Combat Complacency to Make Change Happen

You would think bad business results are enough to shake people out of complacency. But approximately 50 percent of companies fail to establish a sufficient sense of urgency to succeed in their transformation efforts, according to John Kotter, author of Leading Change and A Sense of Urgency.

People in organizations are entrenched in maintaining the status quo, even in the face of devastating news such as:

  • Shrinking margins
  • New competition
  • Decreasing market share
  • Flat earnings
  • Lack of revenue growth
  • Declining competitive position
  • Global economic recession

In spite of bad news, getting people to change and motivating them to participate in change initiatives are major problems. Starting a transformation program requires full-bore cooperation from many individuals. And without sustained motivation, people won’t stay with the program long enough to get results, so the effort goes nowhere.

Executives underestimate how hard it is to drive people out of their comfort zones, even when these  zones lack security. Management also overestimates its success in creating a culture of urgency—the element that may, in fact, be the most important contribution to transformation efforts.


When you fail to create a sense of urgency, your people will be unwilling to take the critical leap toward an uncertain future.

Here are some questions to test the effectiveness of your company’s change program:

  • How high is managers’, peers’ and workers’ sense of urgency?
  • How do you know this?
  • If it’s too low, why?
  • What exactly are you doing to change this?
  • If you cannot change the level of urgency, what are the consequences for your organization? How about your career?

At the beginning of any change effort, of any magnitude, leaders fail when the organization’s sense of urgency is lacking. This leads to a variety of difficulties, pain, disappointment and that distressing 70 percent statistic.


Complacency is much more common than we think. People gravitate toward doing whatever alleviates their anxieties and worries, and they will go to great lengths to avoid discomfort.

Often, complacency is invisible to managers and leaders, as well as the employees in its grip. You, too, may be complacent and not even realize it. That’s because success produces complacency and, for peace of mind, we often focus on success instead of our failures or gaps.

This problem is augmented by our tendency to replace a true sense of urgency and purpose with frantic activity and unfocused anxiety—what we call a false or misguided urgency.


When organizations suffer from a false sense of urgency, they experience a great deal of energized action, but it’s driven by anxiety, anger and frustration. There’s activity, but little focused determination to win—and to do so as soon as possible.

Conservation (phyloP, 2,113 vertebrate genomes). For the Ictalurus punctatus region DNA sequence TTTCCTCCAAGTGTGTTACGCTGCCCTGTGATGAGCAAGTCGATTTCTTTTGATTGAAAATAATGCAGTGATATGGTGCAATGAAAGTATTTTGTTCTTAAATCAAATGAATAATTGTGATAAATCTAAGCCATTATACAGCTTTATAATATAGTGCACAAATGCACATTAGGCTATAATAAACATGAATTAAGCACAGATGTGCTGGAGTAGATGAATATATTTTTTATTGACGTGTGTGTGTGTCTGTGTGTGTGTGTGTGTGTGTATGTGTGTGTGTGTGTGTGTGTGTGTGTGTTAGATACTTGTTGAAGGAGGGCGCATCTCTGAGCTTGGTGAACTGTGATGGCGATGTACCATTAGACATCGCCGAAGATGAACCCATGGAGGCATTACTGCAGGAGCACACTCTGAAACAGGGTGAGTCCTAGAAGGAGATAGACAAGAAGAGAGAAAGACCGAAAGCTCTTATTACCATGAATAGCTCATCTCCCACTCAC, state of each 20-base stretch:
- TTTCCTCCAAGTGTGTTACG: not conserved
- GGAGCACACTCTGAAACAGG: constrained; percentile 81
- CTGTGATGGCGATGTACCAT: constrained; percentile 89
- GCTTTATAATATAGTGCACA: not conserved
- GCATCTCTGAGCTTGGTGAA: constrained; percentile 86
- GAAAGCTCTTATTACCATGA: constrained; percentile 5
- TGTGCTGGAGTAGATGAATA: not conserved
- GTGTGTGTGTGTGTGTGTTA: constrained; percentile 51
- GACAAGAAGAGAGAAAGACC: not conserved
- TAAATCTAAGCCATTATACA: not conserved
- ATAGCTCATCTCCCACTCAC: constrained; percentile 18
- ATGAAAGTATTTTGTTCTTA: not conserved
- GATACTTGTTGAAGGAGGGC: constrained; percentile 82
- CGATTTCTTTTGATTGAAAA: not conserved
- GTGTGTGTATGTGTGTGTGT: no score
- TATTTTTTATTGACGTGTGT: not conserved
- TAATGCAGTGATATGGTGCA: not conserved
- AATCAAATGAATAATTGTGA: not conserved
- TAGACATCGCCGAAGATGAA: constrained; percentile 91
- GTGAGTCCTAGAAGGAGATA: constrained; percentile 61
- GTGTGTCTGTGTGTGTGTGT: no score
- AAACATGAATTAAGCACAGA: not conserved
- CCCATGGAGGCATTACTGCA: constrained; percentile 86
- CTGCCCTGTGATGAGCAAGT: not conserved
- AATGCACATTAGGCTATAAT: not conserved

With false urgency, you will frequently witness:

  • Running from meeting to meeting
  • Sending lots of emails
  • Writing unnecessary reports
  • Juggling lower priorities
  • Compulsively making lists that are never completed

The danger here is that participants and observers actually believe their increased activity is productive.


Communications are critical to creating engagement and building a true sense of urgency. To that end, here are four steps for creating buy-in, courtesy of John Baldoni (Great Communication Secrets of Great Leaders).

1. Inform. Explain the situation in general and specific terms. Generality provides context; specifics provide expectations. For example, make the case for your initiative, ask people to support it and tell them why it’s necessary.

2. Involve. Once people understand the facts and what’s expected of them, they will decide whether to participate. Critical to gaining commitment is communicating “what’s in it for me?” (WIFM). You must make the specifics clear and demonstrate what people will gain by supporting your initiatives.

3. Invite. Once people understand what’s expected of them, ask for their support. Never assume people will follow you until you ask them to do so. Be specific and persistent: “Can I count on your support for this initiative?”

4. Ignite. This final step is not always possible, but it separates the ordinary from the extraordinary. You must try to take individuals’ commitment and transform it into a collective willingness to work toward a cause greater than themselves. Excite their imaginations by talking about what will happen when your initiative is a success.


Familiarize yourself with these five common barriers to change so you can stay on track:

  1. Ownership: It’s easier to pass the buck than to stand up as a leader and take over responsibilities that may not even be yours.
  2. Time: Change always takes longer than estimated. Add 50 percent to 100 percent more time to your expectations.
  3. Difficulty: When a task appears to be easy, you may set yourself up for disappointment and frustration if you miscalculate the time required to complete it. Anticipate troubles, and give yourself credit for small victories.
  4. Distractions: When the going gets tough, as it will, it’s easy to be distracted by competing goals, other interests and priorities. Anticipate how easily you can become distracted; you’ll be amazed at how much easier it is to regain your focus.
  5. Maintenance: Once you expend all of the effort needed to achieve a change goal, be willing to face reality. It takes time for the new to become habitual. Give up too soon, and you’re back to square one. Maintenance requires vigilance and perseverance—more than you may think.